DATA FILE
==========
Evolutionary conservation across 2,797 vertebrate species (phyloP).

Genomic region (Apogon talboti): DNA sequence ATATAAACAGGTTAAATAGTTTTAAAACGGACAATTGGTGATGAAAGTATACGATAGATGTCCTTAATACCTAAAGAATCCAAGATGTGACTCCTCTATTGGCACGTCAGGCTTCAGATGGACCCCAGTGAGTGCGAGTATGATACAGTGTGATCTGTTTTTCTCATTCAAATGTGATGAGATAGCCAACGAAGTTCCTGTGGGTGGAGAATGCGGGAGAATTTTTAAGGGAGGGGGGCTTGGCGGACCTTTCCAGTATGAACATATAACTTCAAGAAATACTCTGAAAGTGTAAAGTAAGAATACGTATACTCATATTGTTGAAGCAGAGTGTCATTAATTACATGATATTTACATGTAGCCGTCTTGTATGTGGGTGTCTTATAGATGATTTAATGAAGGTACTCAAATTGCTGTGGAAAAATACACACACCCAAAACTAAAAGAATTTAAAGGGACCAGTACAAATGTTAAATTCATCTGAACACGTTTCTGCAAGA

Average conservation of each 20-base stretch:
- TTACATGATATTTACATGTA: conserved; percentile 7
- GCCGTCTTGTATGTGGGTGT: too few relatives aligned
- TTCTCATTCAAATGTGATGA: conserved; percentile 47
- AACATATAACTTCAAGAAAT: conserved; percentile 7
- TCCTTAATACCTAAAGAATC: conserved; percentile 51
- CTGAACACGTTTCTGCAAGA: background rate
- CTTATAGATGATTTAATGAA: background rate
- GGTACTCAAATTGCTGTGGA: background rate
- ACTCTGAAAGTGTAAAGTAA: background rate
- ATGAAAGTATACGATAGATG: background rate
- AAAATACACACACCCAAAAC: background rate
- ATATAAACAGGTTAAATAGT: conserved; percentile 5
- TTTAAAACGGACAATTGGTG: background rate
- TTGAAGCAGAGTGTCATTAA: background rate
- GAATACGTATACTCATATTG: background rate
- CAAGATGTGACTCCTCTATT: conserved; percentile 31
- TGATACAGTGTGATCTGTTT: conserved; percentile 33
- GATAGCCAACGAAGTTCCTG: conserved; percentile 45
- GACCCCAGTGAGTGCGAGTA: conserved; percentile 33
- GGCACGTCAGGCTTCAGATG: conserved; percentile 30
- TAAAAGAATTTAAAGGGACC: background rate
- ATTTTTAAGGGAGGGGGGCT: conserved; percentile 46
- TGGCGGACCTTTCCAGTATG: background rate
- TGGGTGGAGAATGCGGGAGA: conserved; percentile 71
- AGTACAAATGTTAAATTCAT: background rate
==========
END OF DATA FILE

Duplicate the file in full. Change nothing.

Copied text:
Evolutionary conservation across 2,797 vertebrate species (phyloP).

Genomic region (Apogon talboti): DNA sequence ATATAAACAGGTTAAATAGTTTTAAAACGGACAATTGGTGATGAAAGTATACGATAGATGTCCTTAATACCTAAAGAATCCAAGATGTGACTCCTCTATTGGCACGTCAGGCTTCAGATGGACCCCAGTGAGTGCGAGTATGATACAGTGTGATCTGTTTTTCTCATTCAAATGTGATGAGATAGCCAACGAAGTTCCTGTGGGTGGAGAATGCGGGAGAATTTTTAAGGGAGGGGGGCTTGGCGGACCTTTCCAGTATGAACATATAACTTCAAGAAATACTCTGAAAGTGTAAAGTAAGAATACGTATACTCATATTGTTGAAGCAGAGTGTCATTAATTACATGATATTTACATGTAGCCGTCTTGTATGTGGGTGTCTTATAGATGATTTAATGAAGGTACTCAAATTGCTGTGGAAAAATACACACACCCAAAACTAAAAGAATTTAAAGGGACCAGTACAAATGTTAAATTCATCTGAACACGTTTCTGCAAGA

Average conservation of each 20-base stretch:
- TTACATGATATTTACATGTA: conserved; percentile 7
- GCCGTCTTGTATGTGGGTGT: too few relatives aligned
- TTCTCATTCAAATGTGATGA: conserved; percentile 47
- AACATATAACTTCAAGAAAT: conserved; percentile 7
- TCCTTAATACCTAAAGAATC: conserved; percentile 51
- CTGAACACGTTTCTGCAAGA: background rate
- CTTATAGATGATTTAATGAA: background rate
- GGTACTCAAATTGCTGTGGA: background rate
- ACTCTGAAAGTGTAAAGTAA: background rate
- ATGAAAGTATACGATAGATG: background rate
- AAAATACACACACCCAAAAC: background rate
- ATATAAACAGGTTAAATAGT: conserved; percentile 5
- TTTAAAACGGACAATTGGTG: background rate
- TTGAAGCAGAGTGTCATTAA: background rate
- GAATACGTATACTCATATTG: background rate
- CAAGATGTGACTCCTCTATT: conserved; percentile 31
- TGATACAGTGTGATCTGTTT: conserved; percentile 33
- GATAGCCAACGAAGTTCCTG: conserved; percentile 45
- GACCCCAGTGAGTGCGAGTA: conserved; percentile 33
- GGCACGTCAGGCTTCAGATG: conserved; percentile 30
- TAAAAGAATTTAAAGGGACC: background rate
- ATTTTTAAGGGAGGGGGGCT: conserved; percentile 46
- TGGCGGACCTTTCCAGTATG: background rate
- TGGGTGGAGAATGCGGGAGA: conserved; percentile 71
- AGTACAAATGTTAAATTCAT: background rate